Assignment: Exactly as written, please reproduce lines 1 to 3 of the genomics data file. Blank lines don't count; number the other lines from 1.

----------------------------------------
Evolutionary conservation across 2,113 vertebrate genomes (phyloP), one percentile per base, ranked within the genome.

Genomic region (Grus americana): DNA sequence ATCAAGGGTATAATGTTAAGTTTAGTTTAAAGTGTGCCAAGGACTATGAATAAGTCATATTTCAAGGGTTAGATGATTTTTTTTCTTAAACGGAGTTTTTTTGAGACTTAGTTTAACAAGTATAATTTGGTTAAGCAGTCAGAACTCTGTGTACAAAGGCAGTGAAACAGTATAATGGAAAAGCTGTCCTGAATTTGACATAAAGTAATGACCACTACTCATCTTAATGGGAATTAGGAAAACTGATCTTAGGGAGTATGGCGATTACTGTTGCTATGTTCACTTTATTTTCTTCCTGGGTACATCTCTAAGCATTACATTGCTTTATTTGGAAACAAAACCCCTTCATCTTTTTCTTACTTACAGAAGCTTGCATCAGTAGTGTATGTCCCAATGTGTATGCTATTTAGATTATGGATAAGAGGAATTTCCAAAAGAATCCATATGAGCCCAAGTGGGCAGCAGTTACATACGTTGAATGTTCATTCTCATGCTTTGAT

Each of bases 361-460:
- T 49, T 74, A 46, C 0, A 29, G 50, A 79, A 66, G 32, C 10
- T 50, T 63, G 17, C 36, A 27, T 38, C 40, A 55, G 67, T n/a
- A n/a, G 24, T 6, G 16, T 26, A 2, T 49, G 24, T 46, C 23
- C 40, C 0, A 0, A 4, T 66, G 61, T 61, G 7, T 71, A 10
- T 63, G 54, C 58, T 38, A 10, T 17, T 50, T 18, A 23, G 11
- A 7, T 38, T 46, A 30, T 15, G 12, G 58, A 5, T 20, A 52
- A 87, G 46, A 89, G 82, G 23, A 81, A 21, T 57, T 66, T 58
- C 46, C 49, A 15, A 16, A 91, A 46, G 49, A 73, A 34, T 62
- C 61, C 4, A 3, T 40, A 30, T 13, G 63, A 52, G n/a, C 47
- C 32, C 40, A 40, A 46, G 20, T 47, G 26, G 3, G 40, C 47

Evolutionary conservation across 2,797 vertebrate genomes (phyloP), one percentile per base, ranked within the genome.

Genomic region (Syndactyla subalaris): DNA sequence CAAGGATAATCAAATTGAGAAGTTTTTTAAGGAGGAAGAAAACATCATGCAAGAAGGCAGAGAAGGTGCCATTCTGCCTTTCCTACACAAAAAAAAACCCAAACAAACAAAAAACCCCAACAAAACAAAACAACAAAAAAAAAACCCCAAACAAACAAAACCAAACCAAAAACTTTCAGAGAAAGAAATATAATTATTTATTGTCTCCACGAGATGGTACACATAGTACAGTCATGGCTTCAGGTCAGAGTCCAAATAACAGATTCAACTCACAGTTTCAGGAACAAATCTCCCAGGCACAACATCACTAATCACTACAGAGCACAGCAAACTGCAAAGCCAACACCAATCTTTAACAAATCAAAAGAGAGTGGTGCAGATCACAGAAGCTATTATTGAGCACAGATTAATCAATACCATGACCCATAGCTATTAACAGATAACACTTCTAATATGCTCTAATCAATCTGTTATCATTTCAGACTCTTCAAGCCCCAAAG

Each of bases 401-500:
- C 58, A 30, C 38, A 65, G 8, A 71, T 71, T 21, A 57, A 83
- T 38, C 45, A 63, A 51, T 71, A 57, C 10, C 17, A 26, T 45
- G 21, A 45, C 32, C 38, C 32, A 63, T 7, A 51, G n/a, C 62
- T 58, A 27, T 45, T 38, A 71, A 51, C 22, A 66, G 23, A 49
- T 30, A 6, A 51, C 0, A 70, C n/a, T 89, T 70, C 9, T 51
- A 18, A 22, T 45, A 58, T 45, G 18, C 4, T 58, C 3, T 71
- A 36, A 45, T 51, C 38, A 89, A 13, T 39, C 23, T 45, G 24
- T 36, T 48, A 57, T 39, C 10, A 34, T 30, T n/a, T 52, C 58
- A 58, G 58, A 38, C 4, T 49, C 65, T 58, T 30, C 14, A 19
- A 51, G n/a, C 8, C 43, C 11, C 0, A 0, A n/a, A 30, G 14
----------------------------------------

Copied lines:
Evolutionary conservation across 2,113 vertebrate genomes (phyloP), one percentile per base, ranked within the genome.

Genomic region (Grus americana): DNA sequence ATCAAGGGTATAATGTTAAGTTTAGTTTAAAGTGTGCCAAGGACTATGAATAAGTCATATTTCAAGGGTTAGATGATTTTTTTTCTTAAACGGAGTTTTTTTGAGACTTAGTTTAACAAGTATAATTTGGTTAAGCAGTCAGAACTCTGTGTACAAAGGCAGTGAAACAGTATAATGGAAAAGCTGTCCTGAATTTGACATAAAGTAATGACCACTACTCATCTTAATGGGAATTAGGAAAACTGATCTTAGGGAGTATGGCGATTACTGTTGCTATGTTCACTTTATTTTCTTCCTGGGTACATCTCTAAGCATTACATTGCTTTATTTGGAAACAAAACCCCTTCATCTTTTTCTTACTTACAGAAGCTTGCATCAGTAGTGTATGTCCCAATGTGTATGCTATTTAGATTATGGATAAGAGGAATTTCCAAAAGAATCCATATGAGCCCAAGTGGGCAGCAGTTACATACGTTGAATGTTCATTCTCATGCTTTGAT

Each of bases 361-460: